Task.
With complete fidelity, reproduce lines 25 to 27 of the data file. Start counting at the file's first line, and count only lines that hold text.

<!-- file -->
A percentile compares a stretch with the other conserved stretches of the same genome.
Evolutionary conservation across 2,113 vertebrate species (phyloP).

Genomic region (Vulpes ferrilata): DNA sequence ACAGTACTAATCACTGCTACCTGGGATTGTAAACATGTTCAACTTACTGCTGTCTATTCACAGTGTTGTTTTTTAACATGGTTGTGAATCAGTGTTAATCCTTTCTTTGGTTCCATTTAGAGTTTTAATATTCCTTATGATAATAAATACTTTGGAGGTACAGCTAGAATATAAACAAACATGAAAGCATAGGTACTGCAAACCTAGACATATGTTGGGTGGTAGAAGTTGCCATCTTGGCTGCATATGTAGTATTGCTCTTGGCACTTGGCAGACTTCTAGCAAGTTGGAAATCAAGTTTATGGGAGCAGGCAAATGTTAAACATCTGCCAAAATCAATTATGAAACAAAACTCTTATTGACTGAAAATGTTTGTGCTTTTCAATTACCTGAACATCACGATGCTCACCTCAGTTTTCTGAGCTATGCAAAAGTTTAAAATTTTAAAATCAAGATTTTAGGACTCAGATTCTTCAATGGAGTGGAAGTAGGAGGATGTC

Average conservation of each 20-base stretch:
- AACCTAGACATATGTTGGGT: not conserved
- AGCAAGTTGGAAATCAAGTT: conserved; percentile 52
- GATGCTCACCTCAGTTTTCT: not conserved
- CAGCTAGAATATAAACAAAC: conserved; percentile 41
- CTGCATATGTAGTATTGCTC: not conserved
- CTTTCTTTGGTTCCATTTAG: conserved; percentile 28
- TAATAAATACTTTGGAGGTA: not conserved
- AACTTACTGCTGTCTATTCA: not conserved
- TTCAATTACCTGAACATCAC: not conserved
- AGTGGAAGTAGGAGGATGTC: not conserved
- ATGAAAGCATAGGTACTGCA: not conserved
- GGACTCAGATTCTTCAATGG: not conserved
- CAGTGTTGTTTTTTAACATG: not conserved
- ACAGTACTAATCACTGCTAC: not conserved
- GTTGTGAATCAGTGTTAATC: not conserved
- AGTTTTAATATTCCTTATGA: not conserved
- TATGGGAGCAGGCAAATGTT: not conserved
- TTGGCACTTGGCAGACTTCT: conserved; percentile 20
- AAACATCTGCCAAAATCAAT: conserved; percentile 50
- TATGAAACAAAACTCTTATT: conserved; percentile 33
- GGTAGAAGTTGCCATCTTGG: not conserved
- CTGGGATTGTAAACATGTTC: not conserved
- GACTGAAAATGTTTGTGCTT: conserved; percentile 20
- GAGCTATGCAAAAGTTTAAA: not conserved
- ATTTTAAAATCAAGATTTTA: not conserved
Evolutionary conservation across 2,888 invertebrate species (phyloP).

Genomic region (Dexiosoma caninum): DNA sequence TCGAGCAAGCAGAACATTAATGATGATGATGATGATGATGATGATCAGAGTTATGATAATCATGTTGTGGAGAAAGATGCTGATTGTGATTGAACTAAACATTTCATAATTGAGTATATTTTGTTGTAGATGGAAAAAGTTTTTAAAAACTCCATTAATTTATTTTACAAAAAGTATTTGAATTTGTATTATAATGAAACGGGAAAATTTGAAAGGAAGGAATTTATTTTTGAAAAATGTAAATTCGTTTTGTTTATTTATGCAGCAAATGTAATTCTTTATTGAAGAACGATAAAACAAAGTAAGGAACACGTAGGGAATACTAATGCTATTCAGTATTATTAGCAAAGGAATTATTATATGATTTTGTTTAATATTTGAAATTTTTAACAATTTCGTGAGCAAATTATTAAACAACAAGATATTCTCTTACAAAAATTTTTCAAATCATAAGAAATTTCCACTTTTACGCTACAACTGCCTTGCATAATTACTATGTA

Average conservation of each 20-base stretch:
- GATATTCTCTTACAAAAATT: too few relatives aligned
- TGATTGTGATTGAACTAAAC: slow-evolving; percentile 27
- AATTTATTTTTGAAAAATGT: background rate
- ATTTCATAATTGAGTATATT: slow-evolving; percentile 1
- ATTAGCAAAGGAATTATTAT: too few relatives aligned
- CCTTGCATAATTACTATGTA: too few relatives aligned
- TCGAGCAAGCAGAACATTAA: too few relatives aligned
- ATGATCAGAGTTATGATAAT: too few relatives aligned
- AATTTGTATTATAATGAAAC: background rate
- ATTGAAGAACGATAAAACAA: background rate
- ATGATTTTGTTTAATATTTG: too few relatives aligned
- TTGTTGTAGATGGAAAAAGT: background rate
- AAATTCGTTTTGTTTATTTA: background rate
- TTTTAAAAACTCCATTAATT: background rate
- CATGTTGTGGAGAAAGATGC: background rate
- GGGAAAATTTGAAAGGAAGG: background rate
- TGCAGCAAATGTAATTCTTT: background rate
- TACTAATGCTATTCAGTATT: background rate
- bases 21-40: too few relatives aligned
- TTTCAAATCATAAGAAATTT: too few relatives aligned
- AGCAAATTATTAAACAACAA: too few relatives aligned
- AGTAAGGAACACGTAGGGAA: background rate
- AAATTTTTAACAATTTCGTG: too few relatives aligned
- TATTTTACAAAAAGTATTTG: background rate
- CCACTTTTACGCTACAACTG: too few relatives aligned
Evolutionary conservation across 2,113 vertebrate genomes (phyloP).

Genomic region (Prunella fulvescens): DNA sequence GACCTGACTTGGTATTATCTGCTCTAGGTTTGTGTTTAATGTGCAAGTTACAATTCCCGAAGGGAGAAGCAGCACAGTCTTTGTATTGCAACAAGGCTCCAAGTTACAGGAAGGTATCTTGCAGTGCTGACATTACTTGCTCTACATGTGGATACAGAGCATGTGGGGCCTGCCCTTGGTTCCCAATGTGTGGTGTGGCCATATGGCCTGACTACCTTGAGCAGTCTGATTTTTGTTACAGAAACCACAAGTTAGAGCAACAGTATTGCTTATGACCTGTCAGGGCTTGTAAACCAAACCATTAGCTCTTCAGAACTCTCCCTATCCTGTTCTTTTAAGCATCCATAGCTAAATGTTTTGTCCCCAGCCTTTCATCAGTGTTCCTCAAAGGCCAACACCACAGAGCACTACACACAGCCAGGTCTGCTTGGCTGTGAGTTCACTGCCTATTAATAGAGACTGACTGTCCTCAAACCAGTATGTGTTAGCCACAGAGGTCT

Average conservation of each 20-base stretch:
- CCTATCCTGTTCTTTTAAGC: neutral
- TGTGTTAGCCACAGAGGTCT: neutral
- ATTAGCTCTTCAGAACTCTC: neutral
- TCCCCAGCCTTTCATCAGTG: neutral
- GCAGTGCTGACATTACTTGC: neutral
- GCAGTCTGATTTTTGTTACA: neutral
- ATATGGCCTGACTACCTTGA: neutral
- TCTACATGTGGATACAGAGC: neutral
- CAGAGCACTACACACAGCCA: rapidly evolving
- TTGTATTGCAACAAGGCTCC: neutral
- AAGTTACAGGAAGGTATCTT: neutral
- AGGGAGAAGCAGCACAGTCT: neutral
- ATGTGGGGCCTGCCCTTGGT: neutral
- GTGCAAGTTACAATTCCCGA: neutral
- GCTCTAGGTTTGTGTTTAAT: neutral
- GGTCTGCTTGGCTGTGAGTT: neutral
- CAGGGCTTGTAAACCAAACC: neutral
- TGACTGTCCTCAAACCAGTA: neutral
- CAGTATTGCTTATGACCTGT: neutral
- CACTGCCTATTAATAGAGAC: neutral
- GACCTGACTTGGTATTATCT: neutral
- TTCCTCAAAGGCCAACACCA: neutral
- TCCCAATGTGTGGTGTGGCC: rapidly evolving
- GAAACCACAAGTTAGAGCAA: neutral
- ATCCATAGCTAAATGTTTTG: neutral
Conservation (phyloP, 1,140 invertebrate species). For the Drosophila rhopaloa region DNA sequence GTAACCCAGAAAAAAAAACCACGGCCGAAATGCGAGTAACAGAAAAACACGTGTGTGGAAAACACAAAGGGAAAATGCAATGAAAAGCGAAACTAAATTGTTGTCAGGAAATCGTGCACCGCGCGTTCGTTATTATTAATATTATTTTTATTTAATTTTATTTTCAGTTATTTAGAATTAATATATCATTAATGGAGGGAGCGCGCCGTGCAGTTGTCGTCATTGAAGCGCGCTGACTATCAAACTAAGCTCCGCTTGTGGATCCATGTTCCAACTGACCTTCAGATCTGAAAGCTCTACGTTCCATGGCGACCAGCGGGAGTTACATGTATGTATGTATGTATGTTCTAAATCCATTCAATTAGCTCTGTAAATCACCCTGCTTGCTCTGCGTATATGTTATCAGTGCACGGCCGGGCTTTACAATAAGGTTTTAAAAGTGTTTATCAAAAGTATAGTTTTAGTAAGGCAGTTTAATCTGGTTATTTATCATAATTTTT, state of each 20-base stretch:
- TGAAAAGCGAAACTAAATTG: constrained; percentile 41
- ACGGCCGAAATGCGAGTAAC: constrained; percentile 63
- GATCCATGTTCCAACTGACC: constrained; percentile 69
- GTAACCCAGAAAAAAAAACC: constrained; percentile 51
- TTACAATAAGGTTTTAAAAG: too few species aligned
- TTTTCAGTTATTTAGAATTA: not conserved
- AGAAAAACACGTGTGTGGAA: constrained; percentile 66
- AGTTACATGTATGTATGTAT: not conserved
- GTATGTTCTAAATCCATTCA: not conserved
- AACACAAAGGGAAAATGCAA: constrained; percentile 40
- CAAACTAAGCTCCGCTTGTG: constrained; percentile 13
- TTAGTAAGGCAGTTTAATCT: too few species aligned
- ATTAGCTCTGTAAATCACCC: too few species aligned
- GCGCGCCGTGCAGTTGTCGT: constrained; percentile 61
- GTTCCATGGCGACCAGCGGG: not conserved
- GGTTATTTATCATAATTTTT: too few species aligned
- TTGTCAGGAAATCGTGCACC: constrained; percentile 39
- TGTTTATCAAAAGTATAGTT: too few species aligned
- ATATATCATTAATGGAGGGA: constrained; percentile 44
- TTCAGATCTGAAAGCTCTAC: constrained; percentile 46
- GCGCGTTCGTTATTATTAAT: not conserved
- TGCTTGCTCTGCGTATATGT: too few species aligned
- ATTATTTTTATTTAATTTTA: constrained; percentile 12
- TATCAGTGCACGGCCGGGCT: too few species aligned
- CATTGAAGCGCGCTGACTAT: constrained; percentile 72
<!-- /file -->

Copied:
- GGTAGAAGTTGCCATCTTGG: not conserved
- CTGGGATTGTAAACATGTTC: not conserved
- GACTGAAAATGTTTGTGCTT: conserved; percentile 20